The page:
Egg hunt brings smiles to exceptional children

Posted 4/2/19

Gregory Allday thrust his hands over his head, pushing the colorful fabric of a parachute up and away.

The wheelchair-bound Vinson-Bynum Elementary School student was one of 278 students from 11 …

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Egg hunt brings smiles to exceptional children

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Gregory Allday thrust his hands over his head, pushing the colorful fabric of a parachute up and away.

The wheelchair-bound Vinson-Bynum Elementary School student was one of 278 students from 11 schools participating in the Exceptional Children Easter Egg Hunt at the Gillette Athletic Complex on Wednesday.

“He’s having a blast. He is just loving it,” said Gwen Thompson, a teacher assistant at the school.

The event was sponsored by The Arc of Wilson County with substantial financial backing from BB&T, which took the annual event on as one of its Lighthouse Projects.

“The best thing is to see all my buddies. All my friends are here,” said Zackary Jordan, 16, a Hunt High School student. “I have old friends from Forest Hills, Fike, you name it. I’m just very excited to see all my buddies here.”

Organizers spread Easter eggs out on the soccer fields and invited the children to take baskets out and collect as many as they could pick up.

“I just want to thank all those that put this on,” Zackary said. “This is one out of five events that they put on every year and I just want to give them all a big thanks today. It is a big deal for all of us. This is something I look forward to every year.”

The hunt has been going on at least a dozen years in Wilson.

“This is one of my favorite events of the year,” said Michael Stanford, executive director for The Arc of Wilson County. “We do get contributions from civic groups, but this year we submitted the Easter egg hunt to BB&T for a Lighthouse Project and we were lucky enough to get chosen, so they have done a huge part of it this year. Usually we have to supply the eggs and the snacks and the stuffing and buying the lunch for everybody, but this year they chose us so we haven’t had to worry about that, which is a big plus because it’s less expense on us as a nonprofit.”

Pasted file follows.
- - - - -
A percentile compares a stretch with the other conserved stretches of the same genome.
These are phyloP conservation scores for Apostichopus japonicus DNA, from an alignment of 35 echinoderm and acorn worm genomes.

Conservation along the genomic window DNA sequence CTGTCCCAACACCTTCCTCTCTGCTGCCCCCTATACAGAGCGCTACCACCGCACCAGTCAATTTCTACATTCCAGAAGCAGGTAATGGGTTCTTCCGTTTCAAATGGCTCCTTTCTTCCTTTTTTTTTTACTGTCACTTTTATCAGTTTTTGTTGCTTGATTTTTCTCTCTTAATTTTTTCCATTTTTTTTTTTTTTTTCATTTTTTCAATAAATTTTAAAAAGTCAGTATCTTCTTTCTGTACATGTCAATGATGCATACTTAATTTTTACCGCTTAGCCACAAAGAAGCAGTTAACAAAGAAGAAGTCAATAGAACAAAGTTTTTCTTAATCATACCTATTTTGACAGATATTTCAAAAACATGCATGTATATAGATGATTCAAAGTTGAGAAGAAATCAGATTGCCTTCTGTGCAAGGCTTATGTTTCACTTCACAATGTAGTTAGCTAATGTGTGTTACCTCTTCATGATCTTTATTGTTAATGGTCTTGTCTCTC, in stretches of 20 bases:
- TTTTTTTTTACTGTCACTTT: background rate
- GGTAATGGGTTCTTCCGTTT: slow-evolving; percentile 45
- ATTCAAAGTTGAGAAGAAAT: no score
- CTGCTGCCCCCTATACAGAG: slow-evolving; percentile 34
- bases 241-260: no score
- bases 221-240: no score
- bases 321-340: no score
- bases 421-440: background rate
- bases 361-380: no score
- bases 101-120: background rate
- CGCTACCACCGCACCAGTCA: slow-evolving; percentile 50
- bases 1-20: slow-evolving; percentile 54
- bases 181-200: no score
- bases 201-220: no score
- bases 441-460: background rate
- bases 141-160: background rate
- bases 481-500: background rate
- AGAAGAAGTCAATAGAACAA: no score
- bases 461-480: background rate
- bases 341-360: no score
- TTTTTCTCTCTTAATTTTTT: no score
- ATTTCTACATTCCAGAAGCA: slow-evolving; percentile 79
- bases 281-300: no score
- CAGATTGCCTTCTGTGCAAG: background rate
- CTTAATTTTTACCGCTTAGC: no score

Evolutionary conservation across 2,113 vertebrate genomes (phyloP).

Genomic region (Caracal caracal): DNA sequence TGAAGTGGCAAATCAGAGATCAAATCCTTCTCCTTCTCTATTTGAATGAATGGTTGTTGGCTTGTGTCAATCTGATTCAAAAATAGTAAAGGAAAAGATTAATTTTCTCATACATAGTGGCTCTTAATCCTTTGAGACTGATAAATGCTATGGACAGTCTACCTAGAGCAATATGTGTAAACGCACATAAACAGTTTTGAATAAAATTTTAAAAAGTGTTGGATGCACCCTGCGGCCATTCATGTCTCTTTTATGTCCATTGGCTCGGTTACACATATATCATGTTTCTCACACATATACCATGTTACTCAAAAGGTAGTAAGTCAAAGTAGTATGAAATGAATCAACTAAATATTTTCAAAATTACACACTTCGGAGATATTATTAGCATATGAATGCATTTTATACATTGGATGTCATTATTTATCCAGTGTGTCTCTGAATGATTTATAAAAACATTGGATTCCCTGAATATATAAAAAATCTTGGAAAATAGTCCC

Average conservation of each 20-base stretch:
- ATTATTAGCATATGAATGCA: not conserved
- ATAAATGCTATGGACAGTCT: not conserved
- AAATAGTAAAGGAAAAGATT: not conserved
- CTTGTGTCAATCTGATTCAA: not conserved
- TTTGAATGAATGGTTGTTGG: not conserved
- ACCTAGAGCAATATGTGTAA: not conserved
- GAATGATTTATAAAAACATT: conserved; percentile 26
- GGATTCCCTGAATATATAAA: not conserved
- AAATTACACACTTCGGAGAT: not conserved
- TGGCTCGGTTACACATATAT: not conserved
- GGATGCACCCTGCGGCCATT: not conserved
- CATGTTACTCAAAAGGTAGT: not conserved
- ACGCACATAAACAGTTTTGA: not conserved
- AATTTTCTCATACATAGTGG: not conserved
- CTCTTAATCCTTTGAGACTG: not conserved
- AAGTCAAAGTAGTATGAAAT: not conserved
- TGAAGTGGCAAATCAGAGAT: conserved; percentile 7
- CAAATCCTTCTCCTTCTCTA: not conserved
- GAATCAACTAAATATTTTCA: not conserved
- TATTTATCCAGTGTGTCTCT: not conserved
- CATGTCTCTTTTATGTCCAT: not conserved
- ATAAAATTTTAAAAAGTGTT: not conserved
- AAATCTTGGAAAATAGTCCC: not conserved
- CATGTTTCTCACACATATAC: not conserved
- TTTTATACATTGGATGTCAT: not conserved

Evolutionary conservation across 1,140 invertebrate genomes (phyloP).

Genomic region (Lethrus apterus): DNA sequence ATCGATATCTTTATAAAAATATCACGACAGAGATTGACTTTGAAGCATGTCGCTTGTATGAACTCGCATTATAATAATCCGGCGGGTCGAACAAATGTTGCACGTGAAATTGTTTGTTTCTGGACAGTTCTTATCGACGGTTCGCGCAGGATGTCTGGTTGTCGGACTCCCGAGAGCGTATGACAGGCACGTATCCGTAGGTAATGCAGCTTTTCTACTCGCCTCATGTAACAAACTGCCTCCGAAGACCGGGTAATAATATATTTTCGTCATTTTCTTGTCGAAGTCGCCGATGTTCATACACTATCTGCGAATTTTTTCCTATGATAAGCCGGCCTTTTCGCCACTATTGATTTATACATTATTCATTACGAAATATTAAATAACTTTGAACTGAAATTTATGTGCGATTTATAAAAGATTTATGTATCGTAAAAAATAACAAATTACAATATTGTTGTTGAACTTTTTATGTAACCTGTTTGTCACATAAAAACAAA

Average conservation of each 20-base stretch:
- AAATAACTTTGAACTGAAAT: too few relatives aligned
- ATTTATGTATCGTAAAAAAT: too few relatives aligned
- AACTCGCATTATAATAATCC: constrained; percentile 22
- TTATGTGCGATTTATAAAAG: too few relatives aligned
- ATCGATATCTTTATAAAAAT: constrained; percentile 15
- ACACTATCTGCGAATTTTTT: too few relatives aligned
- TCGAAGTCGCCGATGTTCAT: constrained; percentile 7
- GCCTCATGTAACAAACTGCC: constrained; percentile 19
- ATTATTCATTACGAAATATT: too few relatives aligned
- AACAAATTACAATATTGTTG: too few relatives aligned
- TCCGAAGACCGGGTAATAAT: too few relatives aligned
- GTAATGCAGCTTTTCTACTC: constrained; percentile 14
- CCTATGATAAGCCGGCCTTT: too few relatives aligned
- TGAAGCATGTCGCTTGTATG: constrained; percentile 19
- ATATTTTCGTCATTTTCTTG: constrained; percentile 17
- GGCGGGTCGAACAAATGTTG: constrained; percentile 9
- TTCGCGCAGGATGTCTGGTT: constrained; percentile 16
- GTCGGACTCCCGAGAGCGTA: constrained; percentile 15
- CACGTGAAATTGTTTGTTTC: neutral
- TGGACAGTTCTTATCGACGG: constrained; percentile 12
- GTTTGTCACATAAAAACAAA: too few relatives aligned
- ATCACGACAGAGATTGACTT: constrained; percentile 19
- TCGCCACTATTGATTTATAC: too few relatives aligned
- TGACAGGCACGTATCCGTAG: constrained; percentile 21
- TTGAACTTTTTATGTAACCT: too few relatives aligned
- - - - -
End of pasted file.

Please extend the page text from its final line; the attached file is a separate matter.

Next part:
Stanford said BB&T went “above and beyond.”

“This year, since BB&T took it on, they ordered way more eggs than we have ever had, which is good because we have way more students than we have ever had,” Stanford said. “They took care of everything for us this year, so it has been a lot easier. It’s nice to have them come out and see what the Arc does and see the population that we serve firsthand and see what an impact that they can have on the community.”

All exceptional children classes in Wilson County Schools from pre-K to 12th grade were invited to attend.

Windy Boswell, vendor manager at BB&T, said volunteers from multiple departments at the bank participated.

“The reason we chose this organization is we thought it was a great event for us to help within the bank, the special-needs kids,” Boswell said. “We were just so excited to put together 6,500 eggs, ordered 95 pizzas. We have done prize bags. We have done Easter bags. So it was good camaraderie for our team within BB&T. We are just so excited to be out here to help. I think it a special group within BB&T that feels the need to support our community. This is one of our projects that we are doing for our Lighthouse Projects. It is just a good feeling for our associates to be able to help such special kids.”

In addition to the eggs on the soccer fields, this year, eggs were placed on tables for children who are in wheelchairs.

The Arc’s Kerri Wheeler had the idea to do it that way.

“My niece was in a chair and we noticed that she didn’t have a lot of things and was always kind of pushed to the side, so whenever we try to help people feel included, it’s what matters the most. It makes them so happy and it brings a smile to their face being able to hold the eggs,” Wheeler said. “Last year their aides were helping them pick them up from the ground and I just thought ‘Why don’t we just bring it up to them?’ and it looks like it turned out pretty good. Maybe next year we will double it up because we had so many people.”

Kim Mercer, a pre-K teacher assistant at Vick Elementary School, said the egg hunt is successful because everyone works together.

“Everybody does teamwork,” Mercer said. “They are eager to help the kids and they love seeing them learn. I think all of us pulling together, that’s what does it.”

Stanford said the volunteers make the event happen.

“We could not do it without you,” Stanford said. “I also want to mention that we have a lot of volunteers from the Wilson Police Department that come out. Ms. Tammy Hobbs, an administrator for the police department, bakes cupcakes for every one of the children every year.”

The Arc’s board of directors also volunteered.

Stanford said he hopes BB&T will join in the egg hunt again next year.

“Maybe this is the beginning of a great partnership,” Stanford said. “Maybe they will enjoy it so much that they want to do it every year.”